But all of these things centered around protecting investors, and I think that that is a good thing. We're investors, of course we want the most reliable, best information we can have. Disclosure is always good. It's another area where--disclosing who is putting up that risk capital, the sponsor capital. Which, again, disclosure is always better, more is good. And then I think it's healthier for the whole SPAC product. We want good sponsors to bring good deals with good information and good disclosure, so investors can make informed decisions which ultimately lead to healthier companies on the back-end. And that will continue to allow the product to evolve and serve its purpose. So I think, again, there's been a slow-down--a combination of one, the SEC examining the warrant issue, and then secondly there was just too much product. I think the market sort of said, "Slow down a little bit. We can't digest this much." And so all these things will lead to more thoughtfulness on what gets IPO'd and on what terms. And then ultimately in the de-SPAC process, the more disclosure and some other tweaks will help everyone make the best-informed decisions.

Greg Dowling (24:26):

So what's next for SPACs? Is it just sorting through these issues? Doesn't go away. There'll be another wave and it'll continue to improve. What are your predictions?

David Sultan (24:36):

I think it's as simple as that. I don't think SPACs are going away now. Again, close to $200 billion of product out there, or waiting to go public. The market does have a lot of capital to digest right now. So, again, we have to work through a lot of the existing SPACs, the number of deals that have been announced that will close shortly, which will recycle some capital back into the ecosystem. There are a number of sponsors that are working on deals right now, where they're out there raising PIPE money. And there are a number of SPACs that may just not get done. But it will ultimately continue to evolve as it always has, meaning there's been SPAC wave 1, 2, 3, 3.0, 3.1, 3.2... And the idea is, again, to create the product that aligns incentives among all the participants and creates wealth for everyone. I think given how institutionalized it's become, it's not going away. Again, will it continue to get better? Of course.

Greg Dowling (25:19):

I think having fair and safe capital markets and capital creation is a good thing. And some of the names that have been thrown out in terms of going the SPAC route, I mean, these are real companies. Grab, WeWork. There's plenty more. So this is now a legitimate option versus IPOs. Any parting thoughts with that, David?

David Sultan (25:37):

I just emphasize and repeat everything I've said all along. I do think SPACs are here to stay. And as you said, they're real companies going public with them. And I hope that we all can continue to make the product better and ultimately have more disclosure for investors and make sure that people are making informed decisions.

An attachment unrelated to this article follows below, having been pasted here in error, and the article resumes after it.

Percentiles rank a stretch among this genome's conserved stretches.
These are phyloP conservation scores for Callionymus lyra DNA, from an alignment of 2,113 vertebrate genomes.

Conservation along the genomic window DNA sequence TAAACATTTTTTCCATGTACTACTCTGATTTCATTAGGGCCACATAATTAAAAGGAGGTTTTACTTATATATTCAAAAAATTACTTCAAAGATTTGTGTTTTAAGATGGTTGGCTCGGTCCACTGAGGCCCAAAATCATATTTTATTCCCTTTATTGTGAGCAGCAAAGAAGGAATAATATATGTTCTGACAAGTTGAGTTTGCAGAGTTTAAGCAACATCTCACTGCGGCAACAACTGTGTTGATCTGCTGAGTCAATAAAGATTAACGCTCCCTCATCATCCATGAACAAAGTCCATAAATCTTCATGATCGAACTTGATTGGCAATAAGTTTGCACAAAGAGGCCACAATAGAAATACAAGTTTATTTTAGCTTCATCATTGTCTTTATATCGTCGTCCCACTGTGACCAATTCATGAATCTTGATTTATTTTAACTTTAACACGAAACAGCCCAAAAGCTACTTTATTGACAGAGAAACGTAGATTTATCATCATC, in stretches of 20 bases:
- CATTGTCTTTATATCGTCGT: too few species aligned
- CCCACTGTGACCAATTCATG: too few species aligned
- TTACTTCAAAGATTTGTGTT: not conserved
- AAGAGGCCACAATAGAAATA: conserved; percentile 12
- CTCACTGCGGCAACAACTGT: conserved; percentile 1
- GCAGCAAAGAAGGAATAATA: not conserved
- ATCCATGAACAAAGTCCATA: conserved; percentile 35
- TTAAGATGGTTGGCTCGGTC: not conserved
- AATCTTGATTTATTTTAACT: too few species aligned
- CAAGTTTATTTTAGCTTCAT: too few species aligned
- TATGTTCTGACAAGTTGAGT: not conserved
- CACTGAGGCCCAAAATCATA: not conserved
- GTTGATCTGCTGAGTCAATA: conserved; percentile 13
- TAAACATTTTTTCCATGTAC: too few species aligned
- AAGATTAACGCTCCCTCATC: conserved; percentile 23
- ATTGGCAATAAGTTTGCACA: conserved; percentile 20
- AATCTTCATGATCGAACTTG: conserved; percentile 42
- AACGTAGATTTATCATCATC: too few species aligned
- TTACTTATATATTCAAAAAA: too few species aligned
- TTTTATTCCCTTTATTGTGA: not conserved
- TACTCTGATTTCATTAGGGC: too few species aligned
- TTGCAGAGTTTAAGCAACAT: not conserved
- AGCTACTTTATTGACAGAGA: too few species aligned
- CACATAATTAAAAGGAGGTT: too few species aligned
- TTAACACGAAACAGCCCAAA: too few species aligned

Greg Dowling (25:53):

If you're a institutional investor out there, you may be asking, "Well, how do I participate?" You know, chances are pretty good if you have a multi-strat hedge fund that they are investing in SPAC. So you probably already have SPACs in your portfolio and don't even know it.

David Sultan (26:07):

Right, it's impossible to avoid.

Greg Dowling (26:08):

Well, David, if you don't mind me saying that was SPAC-tacular. So thanks for joining us.

David Sultan (26:14):

Thank you.

Greg Dowling (26:15):

If you are interested in more information on the topic, please go to our website where we will have a list of relevant FEG publications. And don't forget to subscribe to our communications at so you don't miss the next episode. Please keep in mind that this information is intended to be general education that needs to be framed within the unique risk and return objectives of each client; therefore, nobody should consider these FEG recommendations. This podcast was prepared by FEG. Neither the information nor any opinion expressed in this podcast constitutes an offer or an invitation to make an offer to buy or sell any securities. The views or opinions expressed by guest speakers are solely their own and do not necessarily represent the views or opinions of FEG.


This was prepared by FEG (also known as Fund Evaluation Group, LLC), a federally registered investment adviser under the Investment Advisers Act of 1940, as amended, providing non-discretionary and discretionary investment advice to its clients on an individual basis. Registration as an investment adviser does not imply a certain level of skill or training. The oral and written communications of an adviser provide you with information about which you determine to hire or retain an adviser. Fund Evaluation Group, LLC, Form ADV Part 2A & 2B can be obtained by written request directly to: Fund Evaluation Group, LLC, 201 East Fifth Street, Suite 1600, Cincinnati, OH 45202, Attention: Compliance Department. Neither the information nor any opinion expressed constitutes an offer, or an invitation to make an offer, to buy or sell any securities. The information herein was obtained from various sources. FEG does not guarantee the accuracy or completeness of such information provided by third parties. The information is given as of the date indicated and believed to be reliable. FEG assumes no obligation to update this information, or to advise on further developments relating to it. Past performance is not an indicator or guarantee of future results. Diversification or Asset Allocation does not assure or guarantee better performance and cannot eliminate the risk of investment loss. The views or opinions expressed by guest speakers are solely their own and do not represent the views or opinions of Fund Evaluation Group, LLC.